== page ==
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US Steel eyes overseas expansion

US Steel Corp. is looking for growth possibilities in Europe, where it wants to expand its product mix to serve the burgeoning auto industry in Central Europe, the chief of the nation's leading steelmaker said Wednesday.

By increasing the products at its operations in Serbia and Slovakia, Pittsburgh-based US Steel can be in a better position to serve automakers in a region that many are referring to as a new "Detroit," said US Steel CEO John P. Surma at Pittsburgh Technology Council breakfast briefing at the Omni William Penn, Downtown. Toyota Motor Corp. and Hyundai Motor Co. are among the automakers that have located assembly plants in Slovakia. To serve those customers' demands for high-quality coated steel, US Steel last year constructed a $160 million galvanizing line at its Kosice plant in Slovakia. The facility is producing galvanized steel now for the construction industry, but it should be able to produce products for automotive and appliance customers by June, Surma said. While US Steel is not looking to boost steelmaking capacity in Central Europe, it will look to acquire raw materials, possibly in Russia or Ukraine, to serve those plants, Surma said.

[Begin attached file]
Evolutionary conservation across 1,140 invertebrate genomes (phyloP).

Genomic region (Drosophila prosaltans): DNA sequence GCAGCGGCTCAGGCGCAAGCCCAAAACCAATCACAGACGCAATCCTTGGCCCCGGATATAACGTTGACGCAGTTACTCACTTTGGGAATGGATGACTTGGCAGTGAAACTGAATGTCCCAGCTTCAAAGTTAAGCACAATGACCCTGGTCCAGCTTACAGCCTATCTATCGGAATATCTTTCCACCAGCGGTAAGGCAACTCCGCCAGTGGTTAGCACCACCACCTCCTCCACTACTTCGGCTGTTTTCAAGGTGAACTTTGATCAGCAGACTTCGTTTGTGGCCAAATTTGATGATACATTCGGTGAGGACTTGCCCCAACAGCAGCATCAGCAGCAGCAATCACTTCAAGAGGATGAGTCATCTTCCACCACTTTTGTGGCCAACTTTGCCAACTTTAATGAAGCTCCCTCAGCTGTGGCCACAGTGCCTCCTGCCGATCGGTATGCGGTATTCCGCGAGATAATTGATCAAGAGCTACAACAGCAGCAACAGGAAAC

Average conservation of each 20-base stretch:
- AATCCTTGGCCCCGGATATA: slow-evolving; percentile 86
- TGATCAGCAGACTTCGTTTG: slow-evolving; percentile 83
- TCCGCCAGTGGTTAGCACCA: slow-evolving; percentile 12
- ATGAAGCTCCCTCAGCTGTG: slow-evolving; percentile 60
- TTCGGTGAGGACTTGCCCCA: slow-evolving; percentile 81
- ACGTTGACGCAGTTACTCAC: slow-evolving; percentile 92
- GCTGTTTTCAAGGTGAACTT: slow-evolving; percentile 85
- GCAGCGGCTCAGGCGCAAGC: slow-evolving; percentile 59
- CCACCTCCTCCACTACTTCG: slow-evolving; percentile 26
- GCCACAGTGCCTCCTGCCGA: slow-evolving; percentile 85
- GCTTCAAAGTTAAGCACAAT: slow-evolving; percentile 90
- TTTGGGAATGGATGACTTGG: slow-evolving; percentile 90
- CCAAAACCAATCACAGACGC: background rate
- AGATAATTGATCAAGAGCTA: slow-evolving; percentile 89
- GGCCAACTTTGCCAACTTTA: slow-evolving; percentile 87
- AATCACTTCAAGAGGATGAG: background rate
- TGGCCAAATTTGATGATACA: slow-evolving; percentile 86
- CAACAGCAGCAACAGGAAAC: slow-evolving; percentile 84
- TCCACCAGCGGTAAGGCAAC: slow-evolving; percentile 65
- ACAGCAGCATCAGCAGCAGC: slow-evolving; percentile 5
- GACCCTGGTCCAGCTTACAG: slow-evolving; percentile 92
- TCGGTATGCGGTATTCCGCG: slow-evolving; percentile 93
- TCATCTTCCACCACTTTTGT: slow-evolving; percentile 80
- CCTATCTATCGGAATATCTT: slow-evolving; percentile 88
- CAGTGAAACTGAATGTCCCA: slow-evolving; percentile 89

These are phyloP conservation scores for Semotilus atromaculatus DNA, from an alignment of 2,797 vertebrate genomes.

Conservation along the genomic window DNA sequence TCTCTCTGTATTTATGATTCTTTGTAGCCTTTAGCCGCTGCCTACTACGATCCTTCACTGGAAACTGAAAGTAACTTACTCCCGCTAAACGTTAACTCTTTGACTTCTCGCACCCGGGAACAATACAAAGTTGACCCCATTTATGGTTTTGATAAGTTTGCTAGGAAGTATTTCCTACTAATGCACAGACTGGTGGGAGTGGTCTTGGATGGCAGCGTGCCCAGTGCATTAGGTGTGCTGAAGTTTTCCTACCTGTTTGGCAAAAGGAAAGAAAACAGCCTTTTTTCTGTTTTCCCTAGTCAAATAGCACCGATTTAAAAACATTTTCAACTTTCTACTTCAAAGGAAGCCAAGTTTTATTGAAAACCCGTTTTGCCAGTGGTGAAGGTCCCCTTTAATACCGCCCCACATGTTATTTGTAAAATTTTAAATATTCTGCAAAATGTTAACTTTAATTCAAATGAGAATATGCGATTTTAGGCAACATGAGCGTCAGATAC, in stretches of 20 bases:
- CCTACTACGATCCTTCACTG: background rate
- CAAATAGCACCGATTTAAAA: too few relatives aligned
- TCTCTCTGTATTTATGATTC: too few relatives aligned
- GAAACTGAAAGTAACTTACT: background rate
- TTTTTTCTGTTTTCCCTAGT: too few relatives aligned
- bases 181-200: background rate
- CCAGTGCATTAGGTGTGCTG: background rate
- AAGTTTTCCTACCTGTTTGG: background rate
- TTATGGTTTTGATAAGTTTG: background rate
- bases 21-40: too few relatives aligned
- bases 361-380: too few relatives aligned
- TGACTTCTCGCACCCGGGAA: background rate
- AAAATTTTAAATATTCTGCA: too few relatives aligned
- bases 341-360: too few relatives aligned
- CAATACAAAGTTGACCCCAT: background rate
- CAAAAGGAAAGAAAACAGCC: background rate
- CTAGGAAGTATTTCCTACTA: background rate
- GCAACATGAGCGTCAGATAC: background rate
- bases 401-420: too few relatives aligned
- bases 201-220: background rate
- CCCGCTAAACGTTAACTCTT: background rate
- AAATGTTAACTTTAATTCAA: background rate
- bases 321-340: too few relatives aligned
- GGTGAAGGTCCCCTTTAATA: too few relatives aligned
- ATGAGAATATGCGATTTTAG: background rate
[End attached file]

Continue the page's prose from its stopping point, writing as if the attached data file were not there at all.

US Steel has looked at expanding its presence in Europe through acquisitions, but has failed, said steel analyst Charles Bradford in New York. "It's pretty expensive to buy companies," Bradford said. US Steel European operations make it one of the largest integrated flat-rolled steel producers in Central Europe. It acquired the Kosice plant in November 2000, and acquired three plants in Serbia when it bought the Serbian steel company Sartid in November 2003. US Steel's Europe operations in 2006 contributed $3.96 billion of the company's $15.7 billion in sales, an increase from sales of $3.33 billion in 2005, the company said. Central, southern and western Europe are the primary market for the products US Steel's European operations produce. (